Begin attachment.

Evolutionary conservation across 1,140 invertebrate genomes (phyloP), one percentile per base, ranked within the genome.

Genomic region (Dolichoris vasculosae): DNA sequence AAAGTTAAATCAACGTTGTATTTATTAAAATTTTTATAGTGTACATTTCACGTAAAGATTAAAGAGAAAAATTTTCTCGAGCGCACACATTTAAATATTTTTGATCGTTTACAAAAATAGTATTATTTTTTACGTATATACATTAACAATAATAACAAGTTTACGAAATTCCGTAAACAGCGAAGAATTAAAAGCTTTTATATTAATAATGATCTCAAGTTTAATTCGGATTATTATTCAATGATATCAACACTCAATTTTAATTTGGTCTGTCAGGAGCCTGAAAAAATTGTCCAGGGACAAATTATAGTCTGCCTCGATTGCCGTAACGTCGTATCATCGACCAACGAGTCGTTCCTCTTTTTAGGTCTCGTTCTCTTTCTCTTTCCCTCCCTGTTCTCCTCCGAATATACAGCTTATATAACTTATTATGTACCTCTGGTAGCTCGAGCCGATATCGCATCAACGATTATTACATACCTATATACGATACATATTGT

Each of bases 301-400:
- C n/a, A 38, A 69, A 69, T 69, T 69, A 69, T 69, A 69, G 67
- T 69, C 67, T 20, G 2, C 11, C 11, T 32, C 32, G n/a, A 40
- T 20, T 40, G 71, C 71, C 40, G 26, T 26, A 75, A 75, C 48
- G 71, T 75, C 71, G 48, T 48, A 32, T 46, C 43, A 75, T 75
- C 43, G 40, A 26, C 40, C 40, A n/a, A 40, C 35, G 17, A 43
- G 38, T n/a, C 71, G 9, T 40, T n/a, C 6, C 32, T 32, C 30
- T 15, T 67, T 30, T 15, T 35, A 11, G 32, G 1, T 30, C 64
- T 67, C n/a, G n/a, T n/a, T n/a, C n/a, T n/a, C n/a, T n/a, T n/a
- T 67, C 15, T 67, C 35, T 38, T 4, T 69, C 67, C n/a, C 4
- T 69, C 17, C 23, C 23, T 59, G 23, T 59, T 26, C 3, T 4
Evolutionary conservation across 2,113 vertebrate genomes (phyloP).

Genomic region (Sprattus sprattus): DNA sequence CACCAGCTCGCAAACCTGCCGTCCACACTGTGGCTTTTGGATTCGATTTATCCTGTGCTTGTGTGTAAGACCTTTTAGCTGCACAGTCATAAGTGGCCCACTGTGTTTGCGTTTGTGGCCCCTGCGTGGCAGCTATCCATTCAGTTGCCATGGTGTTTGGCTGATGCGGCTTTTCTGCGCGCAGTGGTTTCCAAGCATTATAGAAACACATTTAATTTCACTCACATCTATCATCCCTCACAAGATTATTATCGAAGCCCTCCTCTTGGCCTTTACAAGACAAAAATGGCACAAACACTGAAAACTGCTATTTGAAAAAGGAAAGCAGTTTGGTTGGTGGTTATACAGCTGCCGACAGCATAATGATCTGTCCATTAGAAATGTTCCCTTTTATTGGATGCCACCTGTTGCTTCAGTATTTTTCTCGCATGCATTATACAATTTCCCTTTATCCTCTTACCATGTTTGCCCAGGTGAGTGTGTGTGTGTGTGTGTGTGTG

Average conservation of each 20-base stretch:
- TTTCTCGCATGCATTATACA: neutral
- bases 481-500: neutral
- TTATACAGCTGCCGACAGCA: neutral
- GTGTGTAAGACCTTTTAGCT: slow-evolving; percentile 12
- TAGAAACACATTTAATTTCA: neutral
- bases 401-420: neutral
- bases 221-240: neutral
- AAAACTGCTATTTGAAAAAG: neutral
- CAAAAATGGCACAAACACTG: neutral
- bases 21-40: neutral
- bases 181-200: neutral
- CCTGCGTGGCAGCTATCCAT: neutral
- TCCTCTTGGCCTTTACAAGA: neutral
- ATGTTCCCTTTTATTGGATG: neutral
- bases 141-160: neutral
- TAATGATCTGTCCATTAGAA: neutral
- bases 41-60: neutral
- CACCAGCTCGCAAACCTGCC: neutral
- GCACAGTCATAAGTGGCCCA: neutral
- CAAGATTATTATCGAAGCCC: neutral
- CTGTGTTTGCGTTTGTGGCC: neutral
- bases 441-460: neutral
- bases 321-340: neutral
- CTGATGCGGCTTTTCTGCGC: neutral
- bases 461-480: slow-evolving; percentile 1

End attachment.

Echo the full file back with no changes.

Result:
Evolutionary conservation across 1,140 invertebrate genomes (phyloP), one percentile per base, ranked within the genome.

Genomic region (Dolichoris vasculosae): DNA sequence AAAGTTAAATCAACGTTGTATTTATTAAAATTTTTATAGTGTACATTTCACGTAAAGATTAAAGAGAAAAATTTTCTCGAGCGCACACATTTAAATATTTTTGATCGTTTACAAAAATAGTATTATTTTTTACGTATATACATTAACAATAATAACAAGTTTACGAAATTCCGTAAACAGCGAAGAATTAAAAGCTTTTATATTAATAATGATCTCAAGTTTAATTCGGATTATTATTCAATGATATCAACACTCAATTTTAATTTGGTCTGTCAGGAGCCTGAAAAAATTGTCCAGGGACAAATTATAGTCTGCCTCGATTGCCGTAACGTCGTATCATCGACCAACGAGTCGTTCCTCTTTTTAGGTCTCGTTCTCTTTCTCTTTCCCTCCCTGTTCTCCTCCGAATATACAGCTTATATAACTTATTATGTACCTCTGGTAGCTCGAGCCGATATCGCATCAACGATTATTACATACCTATATACGATACATATTGT

Each of bases 301-400:
- C n/a, A 38, A 69, A 69, T 69, T 69, A 69, T 69, A 69, G 67
- T 69, C 67, T 20, G 2, C 11, C 11, T 32, C 32, G n/a, A 40
- T 20, T 40, G 71, C 71, C 40, G 26, T 26, A 75, A 75, C 48
- G 71, T 75, C 71, G 48, T 48, A 32, T 46, C 43, A 75, T 75
- C 43, G 40, A 26, C 40, C 40, A n/a, A 40, C 35, G 17, A 43
- G 38, T n/a, C 71, G 9, T 40, T n/a, C 6, C 32, T 32, C 30
- T 15, T 67, T 30, T 15, T 35, A 11, G 32, G 1, T 30, C 64
- T 67, C n/a, G n/a, T n/a, T n/a, C n/a, T n/a, C n/a, T n/a, T n/a
- T 67, C 15, T 67, C 35, T 38, T 4, T 69, C 67, C n/a, C 4
- T 69, C 17, C 23, C 23, T 59, G 23, T 59, T 26, C 3, T 4
Evolutionary conservation across 2,113 vertebrate genomes (phyloP).

Genomic region (Sprattus sprattus): DNA sequence CACCAGCTCGCAAACCTGCCGTCCACACTGTGGCTTTTGGATTCGATTTATCCTGTGCTTGTGTGTAAGACCTTTTAGCTGCACAGTCATAAGTGGCCCACTGTGTTTGCGTTTGTGGCCCCTGCGTGGCAGCTATCCATTCAGTTGCCATGGTGTTTGGCTGATGCGGCTTTTCTGCGCGCAGTGGTTTCCAAGCATTATAGAAACACATTTAATTTCACTCACATCTATCATCCCTCACAAGATTATTATCGAAGCCCTCCTCTTGGCCTTTACAAGACAAAAATGGCACAAACACTGAAAACTGCTATTTGAAAAAGGAAAGCAGTTTGGTTGGTGGTTATACAGCTGCCGACAGCATAATGATCTGTCCATTAGAAATGTTCCCTTTTATTGGATGCCACCTGTTGCTTCAGTATTTTTCTCGCATGCATTATACAATTTCCCTTTATCCTCTTACCATGTTTGCCCAGGTGAGTGTGTGTGTGTGTGTGTGTGTG

Average conservation of each 20-base stretch:
- TTTCTCGCATGCATTATACA: neutral
- bases 481-500: neutral
- TTATACAGCTGCCGACAGCA: neutral
- GTGTGTAAGACCTTTTAGCT: slow-evolving; percentile 12
- TAGAAACACATTTAATTTCA: neutral
- bases 401-420: neutral
- bases 221-240: neutral
- AAAACTGCTATTTGAAAAAG: neutral
- CAAAAATGGCACAAACACTG: neutral
- bases 21-40: neutral
- bases 181-200: neutral
- CCTGCGTGGCAGCTATCCAT: neutral
- TCCTCTTGGCCTTTACAAGA: neutral
- ATGTTCCCTTTTATTGGATG: neutral
- bases 141-160: neutral
- TAATGATCTGTCCATTAGAA: neutral
- bases 41-60: neutral
- CACCAGCTCGCAAACCTGCC: neutral
- GCACAGTCATAAGTGGCCCA: neutral
- CAAGATTATTATCGAAGCCC: neutral
- CTGTGTTTGCGTTTGTGGCC: neutral
- bases 441-460: neutral
- bases 321-340: neutral
- CTGATGCGGCTTTTCTGCGC: neutral
- bases 461-480: slow-evolving; percentile 1